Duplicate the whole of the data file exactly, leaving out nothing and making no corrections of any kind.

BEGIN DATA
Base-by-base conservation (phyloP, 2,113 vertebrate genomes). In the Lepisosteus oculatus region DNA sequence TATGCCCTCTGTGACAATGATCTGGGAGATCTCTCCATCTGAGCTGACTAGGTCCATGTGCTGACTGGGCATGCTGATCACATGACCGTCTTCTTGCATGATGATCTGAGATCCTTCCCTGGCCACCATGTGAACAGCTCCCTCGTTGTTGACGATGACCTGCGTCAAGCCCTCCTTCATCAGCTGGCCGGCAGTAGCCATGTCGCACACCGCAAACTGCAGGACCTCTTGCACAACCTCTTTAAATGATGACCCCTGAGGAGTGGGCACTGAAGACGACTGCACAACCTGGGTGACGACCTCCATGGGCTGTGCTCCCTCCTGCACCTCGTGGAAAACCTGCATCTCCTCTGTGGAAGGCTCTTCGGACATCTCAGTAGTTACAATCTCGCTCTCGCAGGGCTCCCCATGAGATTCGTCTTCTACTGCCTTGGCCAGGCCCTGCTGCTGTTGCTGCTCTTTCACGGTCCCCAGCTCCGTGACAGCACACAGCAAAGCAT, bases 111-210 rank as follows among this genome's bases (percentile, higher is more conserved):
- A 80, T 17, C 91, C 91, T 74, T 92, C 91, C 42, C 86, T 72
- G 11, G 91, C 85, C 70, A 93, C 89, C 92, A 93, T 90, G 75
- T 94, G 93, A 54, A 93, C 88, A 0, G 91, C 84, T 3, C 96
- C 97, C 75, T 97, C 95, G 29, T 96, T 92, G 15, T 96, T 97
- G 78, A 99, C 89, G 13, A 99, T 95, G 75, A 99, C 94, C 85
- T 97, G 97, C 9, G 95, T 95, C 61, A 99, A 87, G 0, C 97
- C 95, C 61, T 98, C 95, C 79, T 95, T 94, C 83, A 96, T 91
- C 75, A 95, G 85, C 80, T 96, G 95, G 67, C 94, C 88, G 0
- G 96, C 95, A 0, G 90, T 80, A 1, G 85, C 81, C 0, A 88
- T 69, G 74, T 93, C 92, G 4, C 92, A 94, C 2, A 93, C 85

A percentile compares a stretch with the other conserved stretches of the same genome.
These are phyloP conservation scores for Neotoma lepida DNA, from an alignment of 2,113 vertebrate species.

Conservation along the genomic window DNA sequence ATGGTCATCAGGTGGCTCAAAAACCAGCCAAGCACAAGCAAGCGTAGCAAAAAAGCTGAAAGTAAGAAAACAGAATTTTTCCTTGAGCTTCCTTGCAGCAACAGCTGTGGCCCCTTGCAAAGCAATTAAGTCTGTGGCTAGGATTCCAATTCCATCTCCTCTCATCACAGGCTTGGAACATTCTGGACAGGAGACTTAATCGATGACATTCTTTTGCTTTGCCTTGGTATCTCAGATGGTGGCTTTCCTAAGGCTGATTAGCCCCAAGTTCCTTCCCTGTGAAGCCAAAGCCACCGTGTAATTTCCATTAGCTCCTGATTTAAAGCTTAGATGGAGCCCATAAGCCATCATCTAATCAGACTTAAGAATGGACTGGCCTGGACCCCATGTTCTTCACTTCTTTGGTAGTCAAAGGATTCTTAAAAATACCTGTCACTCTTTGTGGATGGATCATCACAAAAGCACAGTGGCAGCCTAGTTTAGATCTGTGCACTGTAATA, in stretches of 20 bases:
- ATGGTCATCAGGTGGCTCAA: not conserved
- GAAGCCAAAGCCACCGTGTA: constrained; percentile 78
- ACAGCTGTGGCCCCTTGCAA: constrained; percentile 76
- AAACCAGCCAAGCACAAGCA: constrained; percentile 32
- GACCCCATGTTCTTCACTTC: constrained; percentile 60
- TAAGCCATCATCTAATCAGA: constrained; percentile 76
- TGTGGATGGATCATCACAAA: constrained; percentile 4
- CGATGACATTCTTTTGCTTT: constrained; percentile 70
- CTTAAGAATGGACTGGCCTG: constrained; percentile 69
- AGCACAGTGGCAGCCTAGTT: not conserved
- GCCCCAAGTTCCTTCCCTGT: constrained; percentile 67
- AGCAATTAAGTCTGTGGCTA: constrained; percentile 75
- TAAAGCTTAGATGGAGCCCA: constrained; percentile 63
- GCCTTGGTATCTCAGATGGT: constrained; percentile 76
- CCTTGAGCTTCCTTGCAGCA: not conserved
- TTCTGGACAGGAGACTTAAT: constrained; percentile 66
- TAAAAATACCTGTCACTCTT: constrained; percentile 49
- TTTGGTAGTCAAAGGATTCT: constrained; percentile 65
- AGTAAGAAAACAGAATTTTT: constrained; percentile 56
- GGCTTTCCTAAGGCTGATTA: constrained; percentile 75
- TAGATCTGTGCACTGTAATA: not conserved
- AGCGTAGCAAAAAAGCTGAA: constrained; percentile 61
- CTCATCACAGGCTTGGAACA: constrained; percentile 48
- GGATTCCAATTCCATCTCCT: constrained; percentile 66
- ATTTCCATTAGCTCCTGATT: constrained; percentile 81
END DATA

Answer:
Base-by-base conservation (phyloP, 2,113 vertebrate genomes). In the Lepisosteus oculatus region DNA sequence TATGCCCTCTGTGACAATGATCTGGGAGATCTCTCCATCTGAGCTGACTAGGTCCATGTGCTGACTGGGCATGCTGATCACATGACCGTCTTCTTGCATGATGATCTGAGATCCTTCCCTGGCCACCATGTGAACAGCTCCCTCGTTGTTGACGATGACCTGCGTCAAGCCCTCCTTCATCAGCTGGCCGGCAGTAGCCATGTCGCACACCGCAAACTGCAGGACCTCTTGCACAACCTCTTTAAATGATGACCCCTGAGGAGTGGGCACTGAAGACGACTGCACAACCTGGGTGACGACCTCCATGGGCTGTGCTCCCTCCTGCACCTCGTGGAAAACCTGCATCTCCTCTGTGGAAGGCTCTTCGGACATCTCAGTAGTTACAATCTCGCTCTCGCAGGGCTCCCCATGAGATTCGTCTTCTACTGCCTTGGCCAGGCCCTGCTGCTGTTGCTGCTCTTTCACGGTCCCCAGCTCCGTGACAGCACACAGCAAAGCAT, bases 111-210 rank as follows among this genome's bases (percentile, higher is more conserved):
- A 80, T 17, C 91, C 91, T 74, T 92, C 91, C 42, C 86, T 72
- G 11, G 91, C 85, C 70, A 93, C 89, C 92, A 93, T 90, G 75
- T 94, G 93, A 54, A 93, C 88, A 0, G 91, C 84, T 3, C 96
- C 97, C 75, T 97, C 95, G 29, T 96, T 92, G 15, T 96, T 97
- G 78, A 99, C 89, G 13, A 99, T 95, G 75, A 99, C 94, C 85
- T 97, G 97, C 9, G 95, T 95, C 61, A 99, A 87, G 0, C 97
- C 95, C 61, T 98, C 95, C 79, T 95, T 94, C 83, A 96, T 91
- C 75, A 95, G 85, C 80, T 96, G 95, G 67, C 94, C 88, G 0
- G 96, C 95, A 0, G 90, T 80, A 1, G 85, C 81, C 0, A 88
- T 69, G 74, T 93, C 92, G 4, C 92, A 94, C 2, A 93, C 85

A percentile compares a stretch with the other conserved stretches of the same genome.
These are phyloP conservation scores for Neotoma lepida DNA, from an alignment of 2,113 vertebrate species.

Conservation along the genomic window DNA sequence ATGGTCATCAGGTGGCTCAAAAACCAGCCAAGCACAAGCAAGCGTAGCAAAAAAGCTGAAAGTAAGAAAACAGAATTTTTCCTTGAGCTTCCTTGCAGCAACAGCTGTGGCCCCTTGCAAAGCAATTAAGTCTGTGGCTAGGATTCCAATTCCATCTCCTCTCATCACAGGCTTGGAACATTCTGGACAGGAGACTTAATCGATGACATTCTTTTGCTTTGCCTTGGTATCTCAGATGGTGGCTTTCCTAAGGCTGATTAGCCCCAAGTTCCTTCCCTGTGAAGCCAAAGCCACCGTGTAATTTCCATTAGCTCCTGATTTAAAGCTTAGATGGAGCCCATAAGCCATCATCTAATCAGACTTAAGAATGGACTGGCCTGGACCCCATGTTCTTCACTTCTTTGGTAGTCAAAGGATTCTTAAAAATACCTGTCACTCTTTGTGGATGGATCATCACAAAAGCACAGTGGCAGCCTAGTTTAGATCTGTGCACTGTAATA, in stretches of 20 bases:
- ATGGTCATCAGGTGGCTCAA: not conserved
- GAAGCCAAAGCCACCGTGTA: constrained; percentile 78
- ACAGCTGTGGCCCCTTGCAA: constrained; percentile 76
- AAACCAGCCAAGCACAAGCA: constrained; percentile 32
- GACCCCATGTTCTTCACTTC: constrained; percentile 60
- TAAGCCATCATCTAATCAGA: constrained; percentile 76
- TGTGGATGGATCATCACAAA: constrained; percentile 4
- CGATGACATTCTTTTGCTTT: constrained; percentile 70
- CTTAAGAATGGACTGGCCTG: constrained; percentile 69
- AGCACAGTGGCAGCCTAGTT: not conserved
- GCCCCAAGTTCCTTCCCTGT: constrained; percentile 67
- AGCAATTAAGTCTGTGGCTA: constrained; percentile 75
- TAAAGCTTAGATGGAGCCCA: constrained; percentile 63
- GCCTTGGTATCTCAGATGGT: constrained; percentile 76
- CCTTGAGCTTCCTTGCAGCA: not conserved
- TTCTGGACAGGAGACTTAAT: constrained; percentile 66
- TAAAAATACCTGTCACTCTT: constrained; percentile 49
- TTTGGTAGTCAAAGGATTCT: constrained; percentile 65
- AGTAAGAAAACAGAATTTTT: constrained; percentile 56
- GGCTTTCCTAAGGCTGATTA: constrained; percentile 75
- TAGATCTGTGCACTGTAATA: not conserved
- AGCGTAGCAAAAAAGCTGAA: constrained; percentile 61
- CTCATCACAGGCTTGGAACA: constrained; percentile 48
- GGATTCCAATTCCATCTCCT: constrained; percentile 66
- ATTTCCATTAGCTCCTGATT: constrained; percentile 81